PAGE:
Working on a sea change in New England's fishery management
Ocean health along the U.S. East coast
Atlantic cod has been a mainstay of the New England economy and an icon of regional culture since the early American colonies. Today, 14 of 20 groundfish populations are either overfished or experiencing overfishing, including dinnertime favorites cod and flounder, and this decline is hurting the region’s marine environment and economy. Our work in the region has helped change the way this fishery is managed so that fish populations can rebuild, and in turn, sustain a more productive fishing industry and stronger coastal economies.
On May 1, 2010, the National Marine Fisheries Service implemented a new management system for groundfish in New England. It established 17 fishermen-run collectives, called sectors. Sectors were pioneered by fishermen as voluntary, cooperative and community-based, and were designed to protect fleet diversity and coastal communities. The new management system operates on three simple premises:
- It implements science-based catch limits to prevent overfishing and rebuild fish populations.
- It incorporates monitoring so fishermen and regulators know exactly how much fish is being caught, and as a result, fishing stops once catch limits have been reached.
Our WorkView All
My kids, like most, are drawn to the wild kingdom’s charismatic hunters. Living near the Atlantic Ocean on Cape Cod, they are especially impressed with sharks, whales, seals, and birds of prey. The predators that captivate kids’ attention are the most recognizable and identifiable part of the ocean food web, but they don’t live in isolation. The Pew Charitable Trusts’... Read More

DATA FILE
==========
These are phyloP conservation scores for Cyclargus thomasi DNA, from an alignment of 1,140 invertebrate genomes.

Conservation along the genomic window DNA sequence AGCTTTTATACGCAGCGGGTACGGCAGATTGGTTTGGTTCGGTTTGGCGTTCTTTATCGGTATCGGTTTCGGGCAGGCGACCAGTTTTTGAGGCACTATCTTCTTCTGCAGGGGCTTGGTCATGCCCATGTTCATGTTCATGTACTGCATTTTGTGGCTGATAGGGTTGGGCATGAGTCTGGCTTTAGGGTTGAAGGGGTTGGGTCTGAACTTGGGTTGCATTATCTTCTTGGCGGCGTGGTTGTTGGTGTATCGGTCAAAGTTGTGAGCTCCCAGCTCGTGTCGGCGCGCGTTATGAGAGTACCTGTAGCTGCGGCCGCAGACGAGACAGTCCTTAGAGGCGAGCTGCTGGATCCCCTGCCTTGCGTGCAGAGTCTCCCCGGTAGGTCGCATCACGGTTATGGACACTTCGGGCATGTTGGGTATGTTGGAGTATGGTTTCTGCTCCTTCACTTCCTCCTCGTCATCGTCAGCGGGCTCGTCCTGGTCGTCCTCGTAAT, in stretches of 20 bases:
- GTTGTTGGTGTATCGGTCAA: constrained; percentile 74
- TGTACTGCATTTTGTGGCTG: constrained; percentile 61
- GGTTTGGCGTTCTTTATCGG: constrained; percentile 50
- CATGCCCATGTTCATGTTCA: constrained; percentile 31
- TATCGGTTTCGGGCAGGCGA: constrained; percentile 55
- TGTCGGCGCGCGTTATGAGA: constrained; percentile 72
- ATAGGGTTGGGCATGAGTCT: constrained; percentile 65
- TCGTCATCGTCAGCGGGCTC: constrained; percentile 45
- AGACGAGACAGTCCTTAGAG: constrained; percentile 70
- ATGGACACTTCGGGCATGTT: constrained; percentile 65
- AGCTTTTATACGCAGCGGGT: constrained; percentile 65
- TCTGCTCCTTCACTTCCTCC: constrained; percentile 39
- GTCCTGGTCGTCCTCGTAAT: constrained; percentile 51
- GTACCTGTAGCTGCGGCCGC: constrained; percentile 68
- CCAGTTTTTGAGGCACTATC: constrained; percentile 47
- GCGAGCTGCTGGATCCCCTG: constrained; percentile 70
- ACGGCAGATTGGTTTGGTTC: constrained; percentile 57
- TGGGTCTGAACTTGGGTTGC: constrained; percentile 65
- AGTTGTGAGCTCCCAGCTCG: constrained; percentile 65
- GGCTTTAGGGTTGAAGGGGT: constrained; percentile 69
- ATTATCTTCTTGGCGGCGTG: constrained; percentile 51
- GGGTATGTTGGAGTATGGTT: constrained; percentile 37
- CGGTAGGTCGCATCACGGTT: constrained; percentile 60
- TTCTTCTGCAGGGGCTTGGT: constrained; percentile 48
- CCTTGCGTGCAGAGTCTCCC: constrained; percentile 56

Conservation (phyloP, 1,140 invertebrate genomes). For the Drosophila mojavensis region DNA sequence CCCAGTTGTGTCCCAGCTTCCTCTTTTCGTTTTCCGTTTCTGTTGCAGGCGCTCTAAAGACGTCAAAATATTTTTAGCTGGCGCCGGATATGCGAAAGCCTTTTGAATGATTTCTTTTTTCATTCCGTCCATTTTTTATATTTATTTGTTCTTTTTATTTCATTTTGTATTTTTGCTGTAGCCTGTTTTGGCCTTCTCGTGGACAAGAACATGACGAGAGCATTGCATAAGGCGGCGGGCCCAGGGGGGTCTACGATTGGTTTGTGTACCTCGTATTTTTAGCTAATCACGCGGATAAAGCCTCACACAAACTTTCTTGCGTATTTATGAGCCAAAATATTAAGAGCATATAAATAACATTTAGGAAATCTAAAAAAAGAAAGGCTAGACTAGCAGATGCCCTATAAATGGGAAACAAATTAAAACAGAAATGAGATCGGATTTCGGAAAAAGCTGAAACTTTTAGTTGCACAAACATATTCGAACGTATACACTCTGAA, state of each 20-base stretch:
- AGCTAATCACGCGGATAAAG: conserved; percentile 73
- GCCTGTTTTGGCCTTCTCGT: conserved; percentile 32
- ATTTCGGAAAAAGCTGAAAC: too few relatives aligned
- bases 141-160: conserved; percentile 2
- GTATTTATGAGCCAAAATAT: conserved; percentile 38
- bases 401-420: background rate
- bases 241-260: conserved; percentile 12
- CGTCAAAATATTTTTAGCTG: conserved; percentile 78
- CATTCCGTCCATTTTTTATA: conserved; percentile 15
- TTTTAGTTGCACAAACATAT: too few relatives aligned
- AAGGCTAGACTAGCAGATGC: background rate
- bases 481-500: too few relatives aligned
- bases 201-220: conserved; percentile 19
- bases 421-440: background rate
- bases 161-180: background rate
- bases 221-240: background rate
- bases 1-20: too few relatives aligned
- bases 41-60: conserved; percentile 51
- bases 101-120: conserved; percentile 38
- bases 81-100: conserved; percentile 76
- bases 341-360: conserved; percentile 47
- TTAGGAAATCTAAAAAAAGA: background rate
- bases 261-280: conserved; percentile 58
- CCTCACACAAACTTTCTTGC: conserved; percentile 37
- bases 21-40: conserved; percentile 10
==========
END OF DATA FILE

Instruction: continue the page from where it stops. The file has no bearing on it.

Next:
The small Atlantic menhaden, which plays an important role as prey in the ocean, could have a big year in 2017, as we wrote recently. This month, fishery managers received a clear message in public comments that have poured in on how to manage Atlantic menhaden: Conserve the species for its contribution to the marine ecosystem. Read More
Schools of Atlantic herring are hypnotizing to watch. Like many other small fish, they gather in enormous numbers—ranging from thousands to more than a million—and swirl in morphing shapes as they divide and reunite in their efforts to avoid lunging predators. Read More
Reasons major U.S. fishing law should shift to big picture management